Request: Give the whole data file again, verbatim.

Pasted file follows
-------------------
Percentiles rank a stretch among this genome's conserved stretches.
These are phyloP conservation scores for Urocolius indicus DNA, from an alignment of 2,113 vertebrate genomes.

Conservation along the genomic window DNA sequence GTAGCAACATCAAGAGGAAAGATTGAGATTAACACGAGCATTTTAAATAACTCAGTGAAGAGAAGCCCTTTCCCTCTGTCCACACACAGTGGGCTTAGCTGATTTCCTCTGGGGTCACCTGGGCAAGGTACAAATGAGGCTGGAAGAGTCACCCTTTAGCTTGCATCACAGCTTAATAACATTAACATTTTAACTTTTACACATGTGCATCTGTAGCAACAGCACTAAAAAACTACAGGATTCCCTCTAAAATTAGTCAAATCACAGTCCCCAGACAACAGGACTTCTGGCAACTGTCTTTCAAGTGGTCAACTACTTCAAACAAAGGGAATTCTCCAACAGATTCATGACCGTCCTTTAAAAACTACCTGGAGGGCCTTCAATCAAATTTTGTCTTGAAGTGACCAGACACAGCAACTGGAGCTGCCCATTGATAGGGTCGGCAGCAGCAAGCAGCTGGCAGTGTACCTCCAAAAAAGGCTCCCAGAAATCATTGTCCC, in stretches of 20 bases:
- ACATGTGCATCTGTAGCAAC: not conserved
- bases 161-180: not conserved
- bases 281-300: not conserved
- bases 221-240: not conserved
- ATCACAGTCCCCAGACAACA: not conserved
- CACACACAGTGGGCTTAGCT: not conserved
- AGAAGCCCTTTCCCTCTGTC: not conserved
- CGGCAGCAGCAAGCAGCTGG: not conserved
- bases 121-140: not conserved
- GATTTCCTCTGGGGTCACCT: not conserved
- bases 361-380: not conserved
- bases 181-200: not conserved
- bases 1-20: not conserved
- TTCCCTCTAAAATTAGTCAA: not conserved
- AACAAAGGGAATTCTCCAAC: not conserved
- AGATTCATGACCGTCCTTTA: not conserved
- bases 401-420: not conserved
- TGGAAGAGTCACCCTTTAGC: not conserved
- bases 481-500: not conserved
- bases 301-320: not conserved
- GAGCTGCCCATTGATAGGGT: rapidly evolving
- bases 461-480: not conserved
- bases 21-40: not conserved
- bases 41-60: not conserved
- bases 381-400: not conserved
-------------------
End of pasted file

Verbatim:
Percentiles rank a stretch among this genome's conserved stretches.
These are phyloP conservation scores for Urocolius indicus DNA, from an alignment of 2,113 vertebrate genomes.

Conservation along the genomic window DNA sequence GTAGCAACATCAAGAGGAAAGATTGAGATTAACACGAGCATTTTAAATAACTCAGTGAAGAGAAGCCCTTTCCCTCTGTCCACACACAGTGGGCTTAGCTGATTTCCTCTGGGGTCACCTGGGCAAGGTACAAATGAGGCTGGAAGAGTCACCCTTTAGCTTGCATCACAGCTTAATAACATTAACATTTTAACTTTTACACATGTGCATCTGTAGCAACAGCACTAAAAAACTACAGGATTCCCTCTAAAATTAGTCAAATCACAGTCCCCAGACAACAGGACTTCTGGCAACTGTCTTTCAAGTGGTCAACTACTTCAAACAAAGGGAATTCTCCAACAGATTCATGACCGTCCTTTAAAAACTACCTGGAGGGCCTTCAATCAAATTTTGTCTTGAAGTGACCAGACACAGCAACTGGAGCTGCCCATTGATAGGGTCGGCAGCAGCAAGCAGCTGGCAGTGTACCTCCAAAAAAGGCTCCCAGAAATCATTGTCCC, in stretches of 20 bases:
- ACATGTGCATCTGTAGCAAC: not conserved
- bases 161-180: not conserved
- bases 281-300: not conserved
- bases 221-240: not conserved
- ATCACAGTCCCCAGACAACA: not conserved
- CACACACAGTGGGCTTAGCT: not conserved
- AGAAGCCCTTTCCCTCTGTC: not conserved
- CGGCAGCAGCAAGCAGCTGG: not conserved
- bases 121-140: not conserved
- GATTTCCTCTGGGGTCACCT: not conserved
- bases 361-380: not conserved
- bases 181-200: not conserved
- bases 1-20: not conserved
- TTCCCTCTAAAATTAGTCAA: not conserved
- AACAAAGGGAATTCTCCAAC: not conserved
- AGATTCATGACCGTCCTTTA: not conserved
- bases 401-420: not conserved
- TGGAAGAGTCACCCTTTAGC: not conserved
- bases 481-500: not conserved
- bases 301-320: not conserved
- GAGCTGCCCATTGATAGGGT: rapidly evolving
- bases 461-480: not conserved
- bases 21-40: not conserved
- bases 41-60: not conserved
- bases 381-400: not conserved